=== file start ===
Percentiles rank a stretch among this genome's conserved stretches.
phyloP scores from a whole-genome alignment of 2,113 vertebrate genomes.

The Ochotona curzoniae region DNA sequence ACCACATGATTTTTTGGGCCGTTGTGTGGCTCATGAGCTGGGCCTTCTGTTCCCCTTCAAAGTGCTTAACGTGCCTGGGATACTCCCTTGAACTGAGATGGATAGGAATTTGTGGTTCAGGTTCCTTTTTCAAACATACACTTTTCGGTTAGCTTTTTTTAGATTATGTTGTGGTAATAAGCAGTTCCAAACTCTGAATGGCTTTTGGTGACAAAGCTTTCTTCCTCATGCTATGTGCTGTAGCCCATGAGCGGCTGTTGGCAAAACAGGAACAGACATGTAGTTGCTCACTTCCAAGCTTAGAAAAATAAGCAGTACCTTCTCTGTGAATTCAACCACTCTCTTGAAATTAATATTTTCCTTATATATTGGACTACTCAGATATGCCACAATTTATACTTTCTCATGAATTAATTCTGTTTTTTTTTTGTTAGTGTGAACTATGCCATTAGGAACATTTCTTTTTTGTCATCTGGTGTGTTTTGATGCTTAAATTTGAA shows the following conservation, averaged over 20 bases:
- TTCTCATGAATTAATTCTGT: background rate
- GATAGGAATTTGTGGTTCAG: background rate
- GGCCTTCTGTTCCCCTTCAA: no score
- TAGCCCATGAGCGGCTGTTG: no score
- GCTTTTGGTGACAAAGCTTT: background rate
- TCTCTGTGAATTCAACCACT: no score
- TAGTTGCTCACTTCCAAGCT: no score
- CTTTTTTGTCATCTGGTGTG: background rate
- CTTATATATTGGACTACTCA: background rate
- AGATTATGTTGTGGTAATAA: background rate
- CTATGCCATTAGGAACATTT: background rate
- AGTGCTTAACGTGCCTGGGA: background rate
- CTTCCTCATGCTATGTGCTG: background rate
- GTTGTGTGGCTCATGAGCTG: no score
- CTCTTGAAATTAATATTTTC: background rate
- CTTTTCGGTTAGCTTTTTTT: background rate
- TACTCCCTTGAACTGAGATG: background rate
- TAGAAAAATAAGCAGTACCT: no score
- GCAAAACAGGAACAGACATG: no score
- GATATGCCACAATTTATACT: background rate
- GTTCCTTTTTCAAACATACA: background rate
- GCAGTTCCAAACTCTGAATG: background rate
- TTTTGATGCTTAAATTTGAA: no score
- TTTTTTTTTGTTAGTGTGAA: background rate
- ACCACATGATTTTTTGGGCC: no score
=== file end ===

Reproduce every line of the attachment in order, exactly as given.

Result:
Percentiles rank a stretch among this genome's conserved stretches.
phyloP scores from a whole-genome alignment of 2,113 vertebrate genomes.

The Ochotona curzoniae region DNA sequence ACCACATGATTTTTTGGGCCGTTGTGTGGCTCATGAGCTGGGCCTTCTGTTCCCCTTCAAAGTGCTTAACGTGCCTGGGATACTCCCTTGAACTGAGATGGATAGGAATTTGTGGTTCAGGTTCCTTTTTCAAACATACACTTTTCGGTTAGCTTTTTTTAGATTATGTTGTGGTAATAAGCAGTTCCAAACTCTGAATGGCTTTTGGTGACAAAGCTTTCTTCCTCATGCTATGTGCTGTAGCCCATGAGCGGCTGTTGGCAAAACAGGAACAGACATGTAGTTGCTCACTTCCAAGCTTAGAAAAATAAGCAGTACCTTCTCTGTGAATTCAACCACTCTCTTGAAATTAATATTTTCCTTATATATTGGACTACTCAGATATGCCACAATTTATACTTTCTCATGAATTAATTCTGTTTTTTTTTTGTTAGTGTGAACTATGCCATTAGGAACATTTCTTTTTTGTCATCTGGTGTGTTTTGATGCTTAAATTTGAA shows the following conservation, averaged over 20 bases:
- TTCTCATGAATTAATTCTGT: background rate
- GATAGGAATTTGTGGTTCAG: background rate
- GGCCTTCTGTTCCCCTTCAA: no score
- TAGCCCATGAGCGGCTGTTG: no score
- GCTTTTGGTGACAAAGCTTT: background rate
- TCTCTGTGAATTCAACCACT: no score
- TAGTTGCTCACTTCCAAGCT: no score
- CTTTTTTGTCATCTGGTGTG: background rate
- CTTATATATTGGACTACTCA: background rate
- AGATTATGTTGTGGTAATAA: background rate
- CTATGCCATTAGGAACATTT: background rate
- AGTGCTTAACGTGCCTGGGA: background rate
- CTTCCTCATGCTATGTGCTG: background rate
- GTTGTGTGGCTCATGAGCTG: no score
- CTCTTGAAATTAATATTTTC: background rate
- CTTTTCGGTTAGCTTTTTTT: background rate
- TACTCCCTTGAACTGAGATG: background rate
- TAGAAAAATAAGCAGTACCT: no score
- GCAAAACAGGAACAGACATG: no score
- GATATGCCACAATTTATACT: background rate
- GTTCCTTTTTCAAACATACA: background rate
- GCAGTTCCAAACTCTGAATG: background rate
- TTTTGATGCTTAAATTTGAA: no score
- TTTTTTTTTGTTAGTGTGAA: background rate
- ACCACATGATTTTTTGGGCC: no score